Luna-Glob (Russian: Луна-Глоб, meaning Lunar sphere) is a Moon exploration programme by the Russian Federal Space Agency (Roscosmos) meant to progress toward the creation of a fully robotic lunar base.
The programme is based on plans dating back to 1997. Due to financial problems, however, the programme's first mission, the Luna 25 lander, was put on hold only to be revived a few years later. Initially scheduled for launch in 2012 by a Soyuz-2 rocket, the first mission has been delayed many times, first to 2014, then to 2015 and 2016 and 2018 and 2019. Russia's Roscosmos approved a model of the Luna 25 lander in 2017.
The Luna-Glob programme is a continuation of the Soviet Union Luna programme that sent at least twenty-four orbiters and landers between 1959 and 1976 to the Moon, of which fifteen were successful. The last mission was Luna 24, launched on 9 August 1976.
Initially, the first Luna-Glob mission was planned as orbiter with ground penetrating sensors. Four Japanese-built penetrators inherited from the Lunar-A were to be used, each 45 kg (100 lb), including 14 kg (31 lb) for the penetrator proper. Furthermore, seismic experiments were planned, including the use of four penetrators, which will slam into the lunar surface equipped to detect seismic signals. These experiments are expected to help clarify the origin of the Moon. Two of the penetrators are planned to land near the Apollo 11 and Apollo 12 landing sites, taking advantage of seismic data gathered there from 1969 to 1974. The payload of the orbiter will total 120 kg (260 lb) and include astrophysics experiments, dust monitors, plasma sensors, including the LORD astronomy payload, designed to study ultra-high-energy cosmic rays.
Luna-Resurs (Luna 27) was initially planned as a joint orbiter-rover mission (the orbiter was to be the Indian Chandrayaan-2) that will feature a 58 kg Russian Polar Moon Rover and lander, as part of the International Lunar Network. This mission will land in Moon's south pole, examine a crater and operate for up to one year. The six wheeled, solar powered rover will land near one of the poles and will survive for a year, roving up to 150 km at a speed of 360 m/h. Because the loss of the Fobos-Grunt in 2011 which was planned as a test for the landing system, Russia cited its inability to provide the lander within the proposed time. India then decided to develop the lunar mission independently. Next lander will carry a large 400 kg rover capable of in-situ soil analysis. Lander with a 400 kg ascent stage will return up to 1 kilogram (2.2 lb) of surface and rock samples.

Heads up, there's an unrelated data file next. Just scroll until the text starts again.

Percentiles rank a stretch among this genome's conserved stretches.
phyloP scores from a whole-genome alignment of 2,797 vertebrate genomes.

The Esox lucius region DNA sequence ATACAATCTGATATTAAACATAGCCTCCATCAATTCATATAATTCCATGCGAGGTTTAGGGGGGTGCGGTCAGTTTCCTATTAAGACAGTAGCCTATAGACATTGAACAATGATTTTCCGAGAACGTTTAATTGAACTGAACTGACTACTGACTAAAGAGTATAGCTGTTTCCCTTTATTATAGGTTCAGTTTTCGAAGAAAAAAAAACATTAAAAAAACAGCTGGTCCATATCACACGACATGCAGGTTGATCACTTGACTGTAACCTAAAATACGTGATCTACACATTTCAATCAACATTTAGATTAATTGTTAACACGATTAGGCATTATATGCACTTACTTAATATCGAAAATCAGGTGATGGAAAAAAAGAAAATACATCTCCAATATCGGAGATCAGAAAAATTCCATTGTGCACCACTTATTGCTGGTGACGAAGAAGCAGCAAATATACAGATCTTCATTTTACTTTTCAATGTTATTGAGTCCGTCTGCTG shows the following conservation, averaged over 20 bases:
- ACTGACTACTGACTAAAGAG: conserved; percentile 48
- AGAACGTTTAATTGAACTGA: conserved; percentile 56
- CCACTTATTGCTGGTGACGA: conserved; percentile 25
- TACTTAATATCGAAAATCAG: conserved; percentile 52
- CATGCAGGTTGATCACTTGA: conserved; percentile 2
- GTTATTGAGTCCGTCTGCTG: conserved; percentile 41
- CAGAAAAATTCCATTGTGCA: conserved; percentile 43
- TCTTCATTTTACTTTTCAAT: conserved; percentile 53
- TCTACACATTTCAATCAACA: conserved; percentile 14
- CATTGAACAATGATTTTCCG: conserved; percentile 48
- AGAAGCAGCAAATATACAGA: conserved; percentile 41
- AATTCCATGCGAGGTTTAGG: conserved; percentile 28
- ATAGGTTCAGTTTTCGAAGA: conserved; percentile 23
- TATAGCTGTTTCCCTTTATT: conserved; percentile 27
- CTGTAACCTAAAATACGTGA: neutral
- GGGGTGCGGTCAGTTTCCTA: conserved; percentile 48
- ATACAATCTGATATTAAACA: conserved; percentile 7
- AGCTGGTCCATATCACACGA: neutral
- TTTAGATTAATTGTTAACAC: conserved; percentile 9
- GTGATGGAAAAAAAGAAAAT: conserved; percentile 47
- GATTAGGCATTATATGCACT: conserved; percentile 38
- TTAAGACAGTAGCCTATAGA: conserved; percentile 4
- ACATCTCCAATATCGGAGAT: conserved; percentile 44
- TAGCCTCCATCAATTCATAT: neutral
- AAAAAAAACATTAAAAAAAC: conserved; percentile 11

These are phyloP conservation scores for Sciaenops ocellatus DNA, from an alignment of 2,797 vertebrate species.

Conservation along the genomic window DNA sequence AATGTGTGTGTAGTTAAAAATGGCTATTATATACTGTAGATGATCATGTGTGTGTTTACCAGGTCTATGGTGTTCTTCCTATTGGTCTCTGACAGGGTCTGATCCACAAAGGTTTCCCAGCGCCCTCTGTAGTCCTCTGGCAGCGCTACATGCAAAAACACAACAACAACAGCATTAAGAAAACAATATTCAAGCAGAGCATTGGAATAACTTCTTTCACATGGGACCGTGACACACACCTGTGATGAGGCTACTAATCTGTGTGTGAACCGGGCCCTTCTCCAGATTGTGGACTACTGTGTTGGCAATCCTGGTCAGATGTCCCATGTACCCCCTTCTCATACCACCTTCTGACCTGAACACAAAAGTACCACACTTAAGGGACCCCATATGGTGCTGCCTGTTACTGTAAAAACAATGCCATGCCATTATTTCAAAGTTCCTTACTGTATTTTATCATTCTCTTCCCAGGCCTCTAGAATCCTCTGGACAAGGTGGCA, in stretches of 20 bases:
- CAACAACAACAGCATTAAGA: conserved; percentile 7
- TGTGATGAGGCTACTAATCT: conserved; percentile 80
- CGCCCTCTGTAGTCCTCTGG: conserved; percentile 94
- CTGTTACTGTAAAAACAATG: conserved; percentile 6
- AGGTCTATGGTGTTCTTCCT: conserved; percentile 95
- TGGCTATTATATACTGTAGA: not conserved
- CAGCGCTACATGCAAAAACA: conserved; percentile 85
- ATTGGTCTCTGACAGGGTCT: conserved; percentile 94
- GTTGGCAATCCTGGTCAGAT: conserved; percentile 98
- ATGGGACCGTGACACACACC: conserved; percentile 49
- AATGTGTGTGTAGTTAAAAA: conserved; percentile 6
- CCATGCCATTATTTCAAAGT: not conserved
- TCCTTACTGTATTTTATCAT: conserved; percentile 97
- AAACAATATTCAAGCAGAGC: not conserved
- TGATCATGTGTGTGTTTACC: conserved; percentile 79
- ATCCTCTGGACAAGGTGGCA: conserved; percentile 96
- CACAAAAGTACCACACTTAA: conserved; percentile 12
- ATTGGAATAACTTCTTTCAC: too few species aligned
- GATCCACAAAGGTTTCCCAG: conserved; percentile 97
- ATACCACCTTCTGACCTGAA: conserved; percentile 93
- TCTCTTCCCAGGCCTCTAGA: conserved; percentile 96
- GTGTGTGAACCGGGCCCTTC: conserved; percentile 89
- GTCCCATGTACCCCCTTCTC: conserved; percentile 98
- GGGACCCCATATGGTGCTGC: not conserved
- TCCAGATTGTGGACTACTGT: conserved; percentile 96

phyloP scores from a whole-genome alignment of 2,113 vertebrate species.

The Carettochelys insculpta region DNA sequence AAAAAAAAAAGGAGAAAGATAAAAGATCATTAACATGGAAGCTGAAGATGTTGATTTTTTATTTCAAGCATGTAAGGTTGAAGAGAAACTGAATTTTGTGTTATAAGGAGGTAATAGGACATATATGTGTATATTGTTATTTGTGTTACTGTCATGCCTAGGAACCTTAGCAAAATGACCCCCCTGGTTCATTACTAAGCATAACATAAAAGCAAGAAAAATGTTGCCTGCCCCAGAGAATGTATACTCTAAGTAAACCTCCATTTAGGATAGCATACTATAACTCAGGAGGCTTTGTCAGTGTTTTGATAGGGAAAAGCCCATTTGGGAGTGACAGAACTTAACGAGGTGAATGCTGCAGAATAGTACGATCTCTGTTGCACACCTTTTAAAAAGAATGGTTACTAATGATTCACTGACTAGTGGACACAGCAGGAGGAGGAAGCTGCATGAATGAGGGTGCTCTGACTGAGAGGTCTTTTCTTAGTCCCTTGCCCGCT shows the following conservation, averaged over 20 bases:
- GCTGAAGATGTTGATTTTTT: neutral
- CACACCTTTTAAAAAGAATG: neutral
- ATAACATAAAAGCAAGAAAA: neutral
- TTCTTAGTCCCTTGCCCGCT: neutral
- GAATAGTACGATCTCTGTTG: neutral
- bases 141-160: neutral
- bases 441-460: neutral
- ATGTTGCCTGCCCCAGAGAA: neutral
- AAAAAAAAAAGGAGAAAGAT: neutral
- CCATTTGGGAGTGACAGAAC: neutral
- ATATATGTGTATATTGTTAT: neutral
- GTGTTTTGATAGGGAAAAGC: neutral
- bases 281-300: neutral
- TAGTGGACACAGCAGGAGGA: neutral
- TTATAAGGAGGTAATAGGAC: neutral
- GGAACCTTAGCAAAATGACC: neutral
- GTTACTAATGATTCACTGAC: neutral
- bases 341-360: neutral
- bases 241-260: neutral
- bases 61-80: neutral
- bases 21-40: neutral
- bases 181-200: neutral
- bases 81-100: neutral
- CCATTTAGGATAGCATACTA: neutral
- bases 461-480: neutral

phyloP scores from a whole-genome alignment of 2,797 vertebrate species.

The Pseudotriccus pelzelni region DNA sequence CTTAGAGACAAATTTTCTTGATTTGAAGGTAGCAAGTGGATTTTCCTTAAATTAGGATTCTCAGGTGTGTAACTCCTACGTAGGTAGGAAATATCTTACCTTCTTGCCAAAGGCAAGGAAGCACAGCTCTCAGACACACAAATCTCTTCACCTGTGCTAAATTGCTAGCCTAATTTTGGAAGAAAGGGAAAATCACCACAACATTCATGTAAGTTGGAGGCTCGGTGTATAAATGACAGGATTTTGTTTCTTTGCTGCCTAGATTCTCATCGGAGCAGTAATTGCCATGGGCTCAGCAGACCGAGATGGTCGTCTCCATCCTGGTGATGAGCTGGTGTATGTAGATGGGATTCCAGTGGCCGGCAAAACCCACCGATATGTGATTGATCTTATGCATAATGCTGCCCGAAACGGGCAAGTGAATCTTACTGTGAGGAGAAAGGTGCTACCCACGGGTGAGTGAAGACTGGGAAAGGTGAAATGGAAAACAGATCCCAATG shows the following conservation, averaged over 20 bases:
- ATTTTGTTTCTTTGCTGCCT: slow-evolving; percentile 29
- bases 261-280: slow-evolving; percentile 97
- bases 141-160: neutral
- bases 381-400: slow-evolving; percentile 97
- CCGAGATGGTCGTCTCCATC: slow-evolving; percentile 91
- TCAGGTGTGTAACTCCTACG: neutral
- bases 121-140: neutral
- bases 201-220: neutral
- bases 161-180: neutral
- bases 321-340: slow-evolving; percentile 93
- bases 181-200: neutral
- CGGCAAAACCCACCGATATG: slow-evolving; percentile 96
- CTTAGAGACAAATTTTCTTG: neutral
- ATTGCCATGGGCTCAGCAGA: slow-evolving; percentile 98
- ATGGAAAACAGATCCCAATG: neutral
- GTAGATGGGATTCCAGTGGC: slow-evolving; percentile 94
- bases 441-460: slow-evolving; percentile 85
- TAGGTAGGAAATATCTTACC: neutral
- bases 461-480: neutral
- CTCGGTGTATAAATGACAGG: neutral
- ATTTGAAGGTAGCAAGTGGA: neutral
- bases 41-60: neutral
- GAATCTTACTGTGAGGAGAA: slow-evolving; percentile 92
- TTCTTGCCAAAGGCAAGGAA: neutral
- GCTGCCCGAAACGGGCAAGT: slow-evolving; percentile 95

List of missions
|2021||a south pole lander||Soyus 2.1b|
|2022||a lunar orbiter||Soyus 2.1b|
|2023||a south pole lander||Soyus 2.1b|
|2024||a south pole lander and sample return||Angara|
|2026||a south pole rover ||Angara-A5/KVTK|
Future lunar base
It was planned in 2008 that Luna-Glob, a "robotic proving ground", would be followed by a robotic base, known in Russian as Lunny Poligon - or Lunar Range, and this base would progress with the construction of a habitable lunar base that would have several components: solar power station, telecommunication station, technological station, scientific station, long-range research rover, landing and launch area, and a telecom orbiting satellite. This project was planned for after 2020, with an expected completion date of 2037.
As of 2017, Russia is planning to begin building the lunar base by 2030. Initially, the Moon base would be inhabited by no more than 4 people, with their number later rising to maximum of 12 people.
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